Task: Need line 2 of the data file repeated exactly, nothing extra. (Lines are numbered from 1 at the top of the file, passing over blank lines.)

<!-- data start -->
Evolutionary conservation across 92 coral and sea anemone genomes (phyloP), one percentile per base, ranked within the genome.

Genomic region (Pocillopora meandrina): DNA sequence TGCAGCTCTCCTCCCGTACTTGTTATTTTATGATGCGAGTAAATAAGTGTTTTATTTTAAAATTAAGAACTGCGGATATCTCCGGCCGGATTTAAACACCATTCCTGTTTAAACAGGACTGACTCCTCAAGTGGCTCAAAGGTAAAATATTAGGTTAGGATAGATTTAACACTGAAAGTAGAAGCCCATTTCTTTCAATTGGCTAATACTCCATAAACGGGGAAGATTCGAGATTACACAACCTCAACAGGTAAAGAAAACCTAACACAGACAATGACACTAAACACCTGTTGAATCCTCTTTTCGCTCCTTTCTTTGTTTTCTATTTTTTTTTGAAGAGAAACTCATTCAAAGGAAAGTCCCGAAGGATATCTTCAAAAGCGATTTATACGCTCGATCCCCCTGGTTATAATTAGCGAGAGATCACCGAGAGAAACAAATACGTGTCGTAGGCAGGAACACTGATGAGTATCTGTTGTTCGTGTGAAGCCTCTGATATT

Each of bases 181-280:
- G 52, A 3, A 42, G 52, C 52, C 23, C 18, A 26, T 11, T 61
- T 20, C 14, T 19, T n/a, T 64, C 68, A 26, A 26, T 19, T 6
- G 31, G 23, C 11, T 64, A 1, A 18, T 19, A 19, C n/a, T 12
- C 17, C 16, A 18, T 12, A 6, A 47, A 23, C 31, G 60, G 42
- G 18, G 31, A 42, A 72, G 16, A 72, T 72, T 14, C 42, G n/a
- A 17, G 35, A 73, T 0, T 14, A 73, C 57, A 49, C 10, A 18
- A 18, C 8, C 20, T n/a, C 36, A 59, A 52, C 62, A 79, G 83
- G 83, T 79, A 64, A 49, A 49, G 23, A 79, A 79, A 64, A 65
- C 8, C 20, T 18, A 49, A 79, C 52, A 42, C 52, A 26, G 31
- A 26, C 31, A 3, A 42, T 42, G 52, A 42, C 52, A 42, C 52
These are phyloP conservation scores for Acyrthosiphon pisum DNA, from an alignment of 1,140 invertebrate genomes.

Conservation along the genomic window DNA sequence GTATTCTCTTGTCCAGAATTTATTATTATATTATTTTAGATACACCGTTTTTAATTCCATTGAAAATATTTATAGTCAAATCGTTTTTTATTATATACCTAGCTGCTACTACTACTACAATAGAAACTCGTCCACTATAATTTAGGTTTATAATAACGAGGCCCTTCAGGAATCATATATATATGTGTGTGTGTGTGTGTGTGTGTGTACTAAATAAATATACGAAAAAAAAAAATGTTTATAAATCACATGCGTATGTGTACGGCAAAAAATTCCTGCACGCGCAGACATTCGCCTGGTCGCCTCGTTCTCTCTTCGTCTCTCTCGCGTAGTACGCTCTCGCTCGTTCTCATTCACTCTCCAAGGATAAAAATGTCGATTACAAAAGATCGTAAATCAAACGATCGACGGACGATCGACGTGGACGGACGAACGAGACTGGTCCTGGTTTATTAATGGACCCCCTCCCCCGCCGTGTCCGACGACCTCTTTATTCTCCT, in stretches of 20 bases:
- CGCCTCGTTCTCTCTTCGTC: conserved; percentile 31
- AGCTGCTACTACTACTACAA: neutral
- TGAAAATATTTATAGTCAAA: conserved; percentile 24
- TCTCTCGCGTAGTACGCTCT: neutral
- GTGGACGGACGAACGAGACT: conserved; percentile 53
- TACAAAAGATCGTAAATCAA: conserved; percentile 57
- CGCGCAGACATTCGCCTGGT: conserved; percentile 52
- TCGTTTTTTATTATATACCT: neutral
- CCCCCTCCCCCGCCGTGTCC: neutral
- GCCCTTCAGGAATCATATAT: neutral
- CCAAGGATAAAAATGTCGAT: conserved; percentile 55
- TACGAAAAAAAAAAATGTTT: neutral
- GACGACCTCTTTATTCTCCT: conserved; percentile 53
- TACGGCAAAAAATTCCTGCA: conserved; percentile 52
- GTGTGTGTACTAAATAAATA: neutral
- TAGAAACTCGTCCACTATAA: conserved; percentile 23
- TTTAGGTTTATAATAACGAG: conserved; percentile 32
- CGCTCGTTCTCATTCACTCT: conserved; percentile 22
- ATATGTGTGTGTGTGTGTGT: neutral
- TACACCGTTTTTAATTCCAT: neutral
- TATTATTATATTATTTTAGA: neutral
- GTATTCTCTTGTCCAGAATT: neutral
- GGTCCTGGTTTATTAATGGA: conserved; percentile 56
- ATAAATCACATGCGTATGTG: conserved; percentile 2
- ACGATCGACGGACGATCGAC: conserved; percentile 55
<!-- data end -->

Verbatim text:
Genomic region (Pocillopora meandrina): DNA sequence TGCAGCTCTCCTCCCGTACTTGTTATTTTATGATGCGAGTAAATAAGTGTTTTATTTTAAAATTAAGAACTGCGGATATCTCCGGCCGGATTTAAACACCATTCCTGTTTAAACAGGACTGACTCCTCAAGTGGCTCAAAGGTAAAATATTAGGTTAGGATAGATTTAACACTGAAAGTAGAAGCCCATTTCTTTCAATTGGCTAATACTCCATAAACGGGGAAGATTCGAGATTACACAACCTCAACAGGTAAAGAAAACCTAACACAGACAATGACACTAAACACCTGTTGAATCCTCTTTTCGCTCCTTTCTTTGTTTTCTATTTTTTTTTGAAGAGAAACTCATTCAAAGGAAAGTCCCGAAGGATATCTTCAAAAGCGATTTATACGCTCGATCCCCCTGGTTATAATTAGCGAGAGATCACCGAGAGAAACAAATACGTGTCGTAGGCAGGAACACTGATGAGTATCTGTTGTTCGTGTGAAGCCTCTGATATT